Their comments hung in the air like jinxes, as Bergoust stood, skis crossed, awaiting the signal from his coach. When Matt Christensen raised his arms straight up, Eric hopped, pointed his skis downhill and sped down the ramp. But as Bergy launched from the kicker, it seemed he might have overcompensated for the slowness of the snow by starting too high up the jump. As he flipped and twisted, his revolutions looked too fast to land cleanly.
Sure enough, when his skis hit the snow, he fell backward, his shoulders hitting the snow.
Bergy immediately bounced up and skied the rest of the way down, but he knew it was over. So did the crowd, which went dead silent. Up near the kicker, Christensen threw his shovel down in a fit of anger.
As the big screen went in for a close-up of Bergy's face, he looked as if he would vomit or choke with disappointment. And when the 88.11 left him dead last, Bergoust shook Valenta's hand, moving past quickly, his eyes glazed over. "I felt pretty sad for him," Valenta said later.
Bergoust's teammates were equally devastated.
"Eric is a dear friend, and he's been teaching me the ropes for a long time," said Pack, who took the silver in front of a crowd made up mostly of his friends and family.
Currutt hung his head.
"I was so bummed for Bergy," he said. "He's definitely the best jumper out there, and he's always Mr. Cool under these circumstances."
Their overwhelming sense of disappointment was tempered by the fact the envelope had been pushed. To a man, the jumpers agreed that this competition had been one of the best they'd ever seen, in large part thanks to Valenta's eureka moment.
"I decided before training today that the weather was good enough to try the quint," said Valenta. "My speed was slow off the jump, so I thought I might have to pull it more than I did. You have to follow your feeling in the air because you don't spot the landing until the end. It's still a lucky shot for me."
Pack said of Valenta, "He's psycho."
Currutt agreed: "If I have to do that now in competition, I'll quit."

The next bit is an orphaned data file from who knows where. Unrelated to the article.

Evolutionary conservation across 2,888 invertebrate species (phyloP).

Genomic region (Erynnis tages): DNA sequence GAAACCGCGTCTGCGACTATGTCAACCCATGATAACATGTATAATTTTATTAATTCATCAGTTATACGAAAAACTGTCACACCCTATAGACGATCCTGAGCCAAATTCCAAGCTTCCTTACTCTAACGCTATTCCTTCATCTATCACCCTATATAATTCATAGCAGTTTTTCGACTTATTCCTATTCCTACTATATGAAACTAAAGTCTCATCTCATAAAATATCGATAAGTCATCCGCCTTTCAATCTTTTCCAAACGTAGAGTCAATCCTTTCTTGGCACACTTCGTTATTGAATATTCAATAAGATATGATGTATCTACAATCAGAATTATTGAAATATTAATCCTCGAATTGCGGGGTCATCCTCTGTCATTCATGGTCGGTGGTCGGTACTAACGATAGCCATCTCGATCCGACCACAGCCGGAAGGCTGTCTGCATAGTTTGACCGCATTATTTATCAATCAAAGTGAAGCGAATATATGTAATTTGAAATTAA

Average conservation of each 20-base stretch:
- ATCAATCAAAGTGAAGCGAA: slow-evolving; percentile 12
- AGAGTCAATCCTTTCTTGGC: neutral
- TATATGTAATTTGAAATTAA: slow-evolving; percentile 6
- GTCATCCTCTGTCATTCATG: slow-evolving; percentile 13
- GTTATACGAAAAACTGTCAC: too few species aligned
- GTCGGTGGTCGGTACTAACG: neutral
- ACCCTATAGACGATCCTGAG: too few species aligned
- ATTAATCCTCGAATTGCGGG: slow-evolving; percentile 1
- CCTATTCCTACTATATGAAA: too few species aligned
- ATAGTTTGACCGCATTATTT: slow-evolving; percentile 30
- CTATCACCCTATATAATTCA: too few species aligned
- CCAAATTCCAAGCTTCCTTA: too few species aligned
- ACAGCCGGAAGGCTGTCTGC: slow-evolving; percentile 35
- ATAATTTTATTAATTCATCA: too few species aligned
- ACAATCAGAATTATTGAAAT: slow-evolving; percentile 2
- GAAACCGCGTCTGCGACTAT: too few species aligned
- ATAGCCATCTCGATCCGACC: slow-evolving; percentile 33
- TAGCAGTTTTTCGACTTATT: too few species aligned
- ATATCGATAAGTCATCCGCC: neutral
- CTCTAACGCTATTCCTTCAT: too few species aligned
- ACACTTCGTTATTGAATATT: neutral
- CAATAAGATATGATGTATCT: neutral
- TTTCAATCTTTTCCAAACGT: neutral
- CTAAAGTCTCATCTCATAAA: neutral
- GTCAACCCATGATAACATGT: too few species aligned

Maybe it was luck, or just good vibes, but even in her absence, aerialist Jacqui Cooper's well-wishing continued to work its Aussie magic. Though the gold-medal favorite had to fly back to Melbourne for surgery on her torn-up left knee Saturday night, she left her championship spirit behind. A day after her teammate Alisa Camplin won gold, Cooper's boyfriend, Alexei Grichin of Belarus, the reigning world champ, won the bronze. (Camplin was working her newfound media darling status in the mixed zone, mugging for the lenses, snapping photos and signing autographs.)
"I told Jacqui that I would jump both for her and for me," Grichin said. "But I still have to call her. My cell phone is in my jacket over there, but everyone keeps wanting to talk to me."
Bergoust stayed and answered questions, though he was clearly distraught. He had prepared so long for this. Next year, when the federation finally allows quadruple flips, Bergoust and his gyroscopic mind will engineer a way to put all the angles and rotations together. But today, all the physics, planning and professorial knowledge he brought to the hillside couldn't stand up to Valenta's bald-faced gutsiness and luck.
"I wasn't going for fourth," Bergoust said. "I was going for first or last. And I got last."
Meanwhile, at the news conference, Valenta sat back in his chair, smiling contentedly. A volunteer offered to fetch him some soda, but he shook his head.
"I've got everything," he said.
Anne Marie Cruz writes for ESPN The Magazine.